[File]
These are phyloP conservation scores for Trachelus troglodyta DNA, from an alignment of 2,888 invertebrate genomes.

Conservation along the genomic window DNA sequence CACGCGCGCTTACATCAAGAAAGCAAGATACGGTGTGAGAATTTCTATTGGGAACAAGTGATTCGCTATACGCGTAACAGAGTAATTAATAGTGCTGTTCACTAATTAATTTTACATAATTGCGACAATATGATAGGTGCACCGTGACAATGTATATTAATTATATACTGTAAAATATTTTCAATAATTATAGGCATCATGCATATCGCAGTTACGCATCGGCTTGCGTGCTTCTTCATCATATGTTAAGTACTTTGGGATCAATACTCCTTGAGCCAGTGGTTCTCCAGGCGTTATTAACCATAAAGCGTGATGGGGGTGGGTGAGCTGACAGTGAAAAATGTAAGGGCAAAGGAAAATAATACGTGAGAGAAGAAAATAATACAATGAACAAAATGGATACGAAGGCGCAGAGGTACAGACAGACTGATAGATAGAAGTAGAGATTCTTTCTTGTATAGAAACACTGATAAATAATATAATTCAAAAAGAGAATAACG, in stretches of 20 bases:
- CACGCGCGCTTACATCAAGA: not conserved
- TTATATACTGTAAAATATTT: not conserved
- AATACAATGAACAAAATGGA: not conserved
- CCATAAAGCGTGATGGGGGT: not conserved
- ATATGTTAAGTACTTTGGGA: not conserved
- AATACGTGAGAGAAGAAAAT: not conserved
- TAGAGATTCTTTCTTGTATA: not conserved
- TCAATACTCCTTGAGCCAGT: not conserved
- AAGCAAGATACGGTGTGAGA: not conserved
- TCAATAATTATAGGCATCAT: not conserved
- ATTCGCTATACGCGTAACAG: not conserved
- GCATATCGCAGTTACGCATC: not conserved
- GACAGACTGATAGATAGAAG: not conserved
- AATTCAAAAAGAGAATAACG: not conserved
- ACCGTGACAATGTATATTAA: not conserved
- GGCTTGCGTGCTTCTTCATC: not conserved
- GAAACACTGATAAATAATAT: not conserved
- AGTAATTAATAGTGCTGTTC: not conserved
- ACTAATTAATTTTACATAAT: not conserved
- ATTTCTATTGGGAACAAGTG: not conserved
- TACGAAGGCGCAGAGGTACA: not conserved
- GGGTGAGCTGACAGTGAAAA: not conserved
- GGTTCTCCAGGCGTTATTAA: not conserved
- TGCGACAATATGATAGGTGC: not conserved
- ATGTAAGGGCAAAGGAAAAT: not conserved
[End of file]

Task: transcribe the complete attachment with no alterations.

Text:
These are phyloP conservation scores for Trachelus troglodyta DNA, from an alignment of 2,888 invertebrate genomes.

Conservation along the genomic window DNA sequence CACGCGCGCTTACATCAAGAAAGCAAGATACGGTGTGAGAATTTCTATTGGGAACAAGTGATTCGCTATACGCGTAACAGAGTAATTAATAGTGCTGTTCACTAATTAATTTTACATAATTGCGACAATATGATAGGTGCACCGTGACAATGTATATTAATTATATACTGTAAAATATTTTCAATAATTATAGGCATCATGCATATCGCAGTTACGCATCGGCTTGCGTGCTTCTTCATCATATGTTAAGTACTTTGGGATCAATACTCCTTGAGCCAGTGGTTCTCCAGGCGTTATTAACCATAAAGCGTGATGGGGGTGGGTGAGCTGACAGTGAAAAATGTAAGGGCAAAGGAAAATAATACGTGAGAGAAGAAAATAATACAATGAACAAAATGGATACGAAGGCGCAGAGGTACAGACAGACTGATAGATAGAAGTAGAGATTCTTTCTTGTATAGAAACACTGATAAATAATATAATTCAAAAAGAGAATAACG, in stretches of 20 bases:
- CACGCGCGCTTACATCAAGA: not conserved
- TTATATACTGTAAAATATTT: not conserved
- AATACAATGAACAAAATGGA: not conserved
- CCATAAAGCGTGATGGGGGT: not conserved
- ATATGTTAAGTACTTTGGGA: not conserved
- AATACGTGAGAGAAGAAAAT: not conserved
- TAGAGATTCTTTCTTGTATA: not conserved
- TCAATACTCCTTGAGCCAGT: not conserved
- AAGCAAGATACGGTGTGAGA: not conserved
- TCAATAATTATAGGCATCAT: not conserved
- ATTCGCTATACGCGTAACAG: not conserved
- GCATATCGCAGTTACGCATC: not conserved
- GACAGACTGATAGATAGAAG: not conserved
- AATTCAAAAAGAGAATAACG: not conserved
- ACCGTGACAATGTATATTAA: not conserved
- GGCTTGCGTGCTTCTTCATC: not conserved
- GAAACACTGATAAATAATAT: not conserved
- AGTAATTAATAGTGCTGTTC: not conserved
- ACTAATTAATTTTACATAAT: not conserved
- ATTTCTATTGGGAACAAGTG: not conserved
- TACGAAGGCGCAGAGGTACA: not conserved
- GGGTGAGCTGACAGTGAAAA: not conserved
- GGTTCTCCAGGCGTTATTAA: not conserved
- TGCGACAATATGATAGGTGC: not conserved
- ATGTAAGGGCAAAGGAAAAT: not conserved